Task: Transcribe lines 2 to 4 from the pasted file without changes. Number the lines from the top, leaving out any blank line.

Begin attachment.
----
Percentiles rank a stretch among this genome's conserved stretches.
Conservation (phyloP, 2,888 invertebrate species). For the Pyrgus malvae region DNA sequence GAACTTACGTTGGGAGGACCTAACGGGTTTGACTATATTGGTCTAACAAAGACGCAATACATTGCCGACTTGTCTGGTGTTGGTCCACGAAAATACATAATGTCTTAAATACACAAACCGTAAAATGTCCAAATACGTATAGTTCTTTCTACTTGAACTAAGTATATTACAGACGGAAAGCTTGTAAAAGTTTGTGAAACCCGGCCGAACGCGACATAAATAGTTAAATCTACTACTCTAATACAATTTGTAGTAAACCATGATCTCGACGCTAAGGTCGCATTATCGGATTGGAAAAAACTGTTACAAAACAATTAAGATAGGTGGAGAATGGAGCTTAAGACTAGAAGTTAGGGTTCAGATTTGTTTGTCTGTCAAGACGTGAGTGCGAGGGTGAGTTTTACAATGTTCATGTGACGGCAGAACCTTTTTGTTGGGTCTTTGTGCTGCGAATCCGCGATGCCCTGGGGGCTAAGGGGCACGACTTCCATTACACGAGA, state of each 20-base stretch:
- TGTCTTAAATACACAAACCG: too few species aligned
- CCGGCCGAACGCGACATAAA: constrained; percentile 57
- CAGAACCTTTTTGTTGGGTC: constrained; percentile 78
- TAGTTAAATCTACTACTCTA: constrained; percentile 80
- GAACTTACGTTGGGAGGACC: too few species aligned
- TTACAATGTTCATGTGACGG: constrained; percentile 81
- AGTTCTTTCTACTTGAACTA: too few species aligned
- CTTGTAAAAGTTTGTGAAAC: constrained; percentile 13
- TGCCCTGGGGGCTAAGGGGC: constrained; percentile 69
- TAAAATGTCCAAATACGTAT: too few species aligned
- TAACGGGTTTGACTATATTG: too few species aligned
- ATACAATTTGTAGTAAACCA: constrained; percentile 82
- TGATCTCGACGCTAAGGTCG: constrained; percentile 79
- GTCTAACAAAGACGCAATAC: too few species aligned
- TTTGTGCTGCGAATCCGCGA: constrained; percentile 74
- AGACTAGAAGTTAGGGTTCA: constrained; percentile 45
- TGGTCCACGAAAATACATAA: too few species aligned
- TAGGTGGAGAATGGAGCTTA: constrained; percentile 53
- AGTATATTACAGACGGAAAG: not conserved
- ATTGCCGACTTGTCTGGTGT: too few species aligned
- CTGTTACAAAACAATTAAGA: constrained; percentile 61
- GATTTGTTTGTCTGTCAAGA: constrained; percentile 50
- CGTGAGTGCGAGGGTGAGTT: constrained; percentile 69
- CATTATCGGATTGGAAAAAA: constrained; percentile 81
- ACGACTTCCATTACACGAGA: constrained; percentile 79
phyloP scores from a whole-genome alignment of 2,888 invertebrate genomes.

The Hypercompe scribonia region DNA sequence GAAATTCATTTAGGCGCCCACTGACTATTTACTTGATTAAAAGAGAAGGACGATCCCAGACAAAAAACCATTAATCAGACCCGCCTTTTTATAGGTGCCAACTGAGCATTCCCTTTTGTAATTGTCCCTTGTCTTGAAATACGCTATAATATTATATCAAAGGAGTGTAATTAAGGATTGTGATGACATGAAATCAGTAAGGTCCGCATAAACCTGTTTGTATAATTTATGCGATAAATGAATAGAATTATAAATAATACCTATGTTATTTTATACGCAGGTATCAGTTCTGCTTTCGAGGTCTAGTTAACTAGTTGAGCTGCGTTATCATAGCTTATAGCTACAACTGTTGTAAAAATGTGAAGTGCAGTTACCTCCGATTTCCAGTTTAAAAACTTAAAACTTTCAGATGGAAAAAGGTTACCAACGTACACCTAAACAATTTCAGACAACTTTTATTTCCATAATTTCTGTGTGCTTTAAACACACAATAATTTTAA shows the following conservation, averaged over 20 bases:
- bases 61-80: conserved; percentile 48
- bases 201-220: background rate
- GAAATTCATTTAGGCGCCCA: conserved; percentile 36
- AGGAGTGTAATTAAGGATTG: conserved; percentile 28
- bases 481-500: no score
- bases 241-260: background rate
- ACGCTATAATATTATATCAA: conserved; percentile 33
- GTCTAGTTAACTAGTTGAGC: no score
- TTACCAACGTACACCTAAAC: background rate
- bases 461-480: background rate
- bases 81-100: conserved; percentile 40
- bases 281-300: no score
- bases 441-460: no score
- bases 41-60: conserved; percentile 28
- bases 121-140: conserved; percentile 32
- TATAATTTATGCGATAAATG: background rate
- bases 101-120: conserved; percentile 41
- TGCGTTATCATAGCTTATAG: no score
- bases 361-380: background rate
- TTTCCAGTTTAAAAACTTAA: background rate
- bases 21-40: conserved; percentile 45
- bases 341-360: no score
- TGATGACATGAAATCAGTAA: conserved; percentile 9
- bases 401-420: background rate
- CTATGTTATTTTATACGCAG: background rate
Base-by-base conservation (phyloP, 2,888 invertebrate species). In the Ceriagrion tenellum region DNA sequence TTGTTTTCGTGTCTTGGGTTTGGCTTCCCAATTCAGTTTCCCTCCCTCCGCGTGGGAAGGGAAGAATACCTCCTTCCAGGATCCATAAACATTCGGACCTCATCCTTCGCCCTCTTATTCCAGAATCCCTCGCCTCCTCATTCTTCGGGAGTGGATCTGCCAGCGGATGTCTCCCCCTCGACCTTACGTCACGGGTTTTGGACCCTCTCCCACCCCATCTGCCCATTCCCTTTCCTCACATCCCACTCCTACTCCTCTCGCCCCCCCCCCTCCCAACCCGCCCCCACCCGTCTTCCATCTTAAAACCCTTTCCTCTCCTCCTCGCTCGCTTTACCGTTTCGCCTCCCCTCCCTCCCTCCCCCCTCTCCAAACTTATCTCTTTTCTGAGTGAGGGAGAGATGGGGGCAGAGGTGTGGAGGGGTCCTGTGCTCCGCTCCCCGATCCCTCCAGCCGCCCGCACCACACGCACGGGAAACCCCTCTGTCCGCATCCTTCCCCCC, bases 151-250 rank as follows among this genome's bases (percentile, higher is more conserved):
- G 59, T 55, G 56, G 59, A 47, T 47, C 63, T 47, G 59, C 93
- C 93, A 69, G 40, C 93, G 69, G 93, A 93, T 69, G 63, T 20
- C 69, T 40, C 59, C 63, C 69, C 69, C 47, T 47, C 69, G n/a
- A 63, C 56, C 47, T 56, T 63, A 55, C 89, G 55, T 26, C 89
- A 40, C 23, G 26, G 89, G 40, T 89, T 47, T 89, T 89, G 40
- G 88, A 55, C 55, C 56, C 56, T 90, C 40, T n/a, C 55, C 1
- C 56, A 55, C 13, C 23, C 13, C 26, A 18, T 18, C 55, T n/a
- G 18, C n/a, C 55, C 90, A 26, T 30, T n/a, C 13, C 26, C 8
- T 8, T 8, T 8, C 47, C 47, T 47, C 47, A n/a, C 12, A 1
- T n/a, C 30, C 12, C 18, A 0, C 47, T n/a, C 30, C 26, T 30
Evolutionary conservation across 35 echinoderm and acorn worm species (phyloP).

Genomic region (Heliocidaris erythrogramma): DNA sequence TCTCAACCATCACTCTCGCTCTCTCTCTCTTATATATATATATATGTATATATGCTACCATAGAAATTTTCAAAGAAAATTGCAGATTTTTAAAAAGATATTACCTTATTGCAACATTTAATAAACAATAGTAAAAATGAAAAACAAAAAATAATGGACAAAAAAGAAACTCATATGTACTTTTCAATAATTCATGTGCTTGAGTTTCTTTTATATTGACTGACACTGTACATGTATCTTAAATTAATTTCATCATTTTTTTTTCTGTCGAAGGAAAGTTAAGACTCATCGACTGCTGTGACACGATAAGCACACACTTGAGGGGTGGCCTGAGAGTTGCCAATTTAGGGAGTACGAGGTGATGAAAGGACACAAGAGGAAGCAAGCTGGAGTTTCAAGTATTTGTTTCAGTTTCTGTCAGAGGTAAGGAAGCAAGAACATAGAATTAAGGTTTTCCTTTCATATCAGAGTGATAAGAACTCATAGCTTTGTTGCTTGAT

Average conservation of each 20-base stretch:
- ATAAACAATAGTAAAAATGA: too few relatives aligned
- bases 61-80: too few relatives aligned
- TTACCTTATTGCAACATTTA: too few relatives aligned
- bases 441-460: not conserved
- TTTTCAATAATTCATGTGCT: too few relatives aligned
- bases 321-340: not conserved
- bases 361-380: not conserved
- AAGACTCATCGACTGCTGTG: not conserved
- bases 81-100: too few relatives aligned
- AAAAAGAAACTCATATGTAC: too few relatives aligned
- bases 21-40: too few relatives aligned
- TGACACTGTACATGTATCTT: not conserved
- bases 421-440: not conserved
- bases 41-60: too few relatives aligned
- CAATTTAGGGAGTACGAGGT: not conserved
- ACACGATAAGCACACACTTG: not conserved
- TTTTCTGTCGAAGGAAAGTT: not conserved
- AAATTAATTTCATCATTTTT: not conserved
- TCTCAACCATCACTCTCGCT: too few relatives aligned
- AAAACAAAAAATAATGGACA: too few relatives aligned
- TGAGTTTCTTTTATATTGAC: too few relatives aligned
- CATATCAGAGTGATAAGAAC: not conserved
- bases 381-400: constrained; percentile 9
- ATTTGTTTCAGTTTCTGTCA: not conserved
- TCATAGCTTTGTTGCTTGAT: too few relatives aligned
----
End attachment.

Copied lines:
Conservation (phyloP, 2,888 invertebrate species). For the Pyrgus malvae region DNA sequence GAACTTACGTTGGGAGGACCTAACGGGTTTGACTATATTGGTCTAACAAAGACGCAATACATTGCCGACTTGTCTGGTGTTGGTCCACGAAAATACATAATGTCTTAAATACACAAACCGTAAAATGTCCAAATACGTATAGTTCTTTCTACTTGAACTAAGTATATTACAGACGGAAAGCTTGTAAAAGTTTGTGAAACCCGGCCGAACGCGACATAAATAGTTAAATCTACTACTCTAATACAATTTGTAGTAAACCATGATCTCGACGCTAAGGTCGCATTATCGGATTGGAAAAAACTGTTACAAAACAATTAAGATAGGTGGAGAATGGAGCTTAAGACTAGAAGTTAGGGTTCAGATTTGTTTGTCTGTCAAGACGTGAGTGCGAGGGTGAGTTTTACAATGTTCATGTGACGGCAGAACCTTTTTGTTGGGTCTTTGTGCTGCGAATCCGCGATGCCCTGGGGGCTAAGGGGCACGACTTCCATTACACGAGA, state of each 20-base stretch:
- TGTCTTAAATACACAAACCG: too few species aligned
- CCGGCCGAACGCGACATAAA: constrained; percentile 57